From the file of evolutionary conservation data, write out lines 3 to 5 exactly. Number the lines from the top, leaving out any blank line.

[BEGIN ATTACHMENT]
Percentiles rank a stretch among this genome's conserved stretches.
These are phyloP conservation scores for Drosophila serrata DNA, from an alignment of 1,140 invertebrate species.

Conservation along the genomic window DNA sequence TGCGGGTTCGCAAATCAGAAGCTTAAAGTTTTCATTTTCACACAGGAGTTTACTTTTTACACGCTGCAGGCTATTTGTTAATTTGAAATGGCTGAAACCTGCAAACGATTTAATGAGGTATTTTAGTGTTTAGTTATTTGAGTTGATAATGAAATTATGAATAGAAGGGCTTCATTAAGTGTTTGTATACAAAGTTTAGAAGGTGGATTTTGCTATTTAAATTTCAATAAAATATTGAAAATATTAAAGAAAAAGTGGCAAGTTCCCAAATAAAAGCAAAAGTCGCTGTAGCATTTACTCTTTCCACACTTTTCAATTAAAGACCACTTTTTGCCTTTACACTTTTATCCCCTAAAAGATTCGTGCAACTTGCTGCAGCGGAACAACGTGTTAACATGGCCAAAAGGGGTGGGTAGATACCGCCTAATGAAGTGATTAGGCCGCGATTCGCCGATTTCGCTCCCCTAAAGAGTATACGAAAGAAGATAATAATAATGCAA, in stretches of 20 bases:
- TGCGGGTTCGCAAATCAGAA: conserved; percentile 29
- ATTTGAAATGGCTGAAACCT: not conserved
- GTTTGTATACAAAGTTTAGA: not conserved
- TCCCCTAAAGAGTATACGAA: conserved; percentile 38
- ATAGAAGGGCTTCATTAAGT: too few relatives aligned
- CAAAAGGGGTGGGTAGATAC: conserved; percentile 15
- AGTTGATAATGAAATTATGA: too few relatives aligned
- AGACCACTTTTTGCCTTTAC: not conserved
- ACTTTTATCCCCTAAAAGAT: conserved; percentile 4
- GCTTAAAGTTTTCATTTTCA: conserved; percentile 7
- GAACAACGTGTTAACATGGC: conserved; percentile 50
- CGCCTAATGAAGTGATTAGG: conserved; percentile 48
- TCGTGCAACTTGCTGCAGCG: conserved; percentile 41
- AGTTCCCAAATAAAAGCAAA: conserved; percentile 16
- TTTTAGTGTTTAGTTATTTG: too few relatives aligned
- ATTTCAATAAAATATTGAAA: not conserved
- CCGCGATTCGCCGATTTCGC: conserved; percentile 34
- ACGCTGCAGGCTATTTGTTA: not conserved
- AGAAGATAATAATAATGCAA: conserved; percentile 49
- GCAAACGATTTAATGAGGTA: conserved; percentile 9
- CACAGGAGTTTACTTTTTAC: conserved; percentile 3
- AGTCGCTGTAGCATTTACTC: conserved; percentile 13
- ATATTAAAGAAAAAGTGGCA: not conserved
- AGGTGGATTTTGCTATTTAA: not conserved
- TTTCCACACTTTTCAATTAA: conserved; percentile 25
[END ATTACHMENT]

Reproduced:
Conservation along the genomic window DNA sequence TGCGGGTTCGCAAATCAGAAGCTTAAAGTTTTCATTTTCACACAGGAGTTTACTTTTTACACGCTGCAGGCTATTTGTTAATTTGAAATGGCTGAAACCTGCAAACGATTTAATGAGGTATTTTAGTGTTTAGTTATTTGAGTTGATAATGAAATTATGAATAGAAGGGCTTCATTAAGTGTTTGTATACAAAGTTTAGAAGGTGGATTTTGCTATTTAAATTTCAATAAAATATTGAAAATATTAAAGAAAAAGTGGCAAGTTCCCAAATAAAAGCAAAAGTCGCTGTAGCATTTACTCTTTCCACACTTTTCAATTAAAGACCACTTTTTGCCTTTACACTTTTATCCCCTAAAAGATTCGTGCAACTTGCTGCAGCGGAACAACGTGTTAACATGGCCAAAAGGGGTGGGTAGATACCGCCTAATGAAGTGATTAGGCCGCGATTCGCCGATTTCGCTCCCCTAAAGAGTATACGAAAGAAGATAATAATAATGCAA, in stretches of 20 bases:
- TGCGGGTTCGCAAATCAGAA: conserved; percentile 29
- ATTTGAAATGGCTGAAACCT: not conserved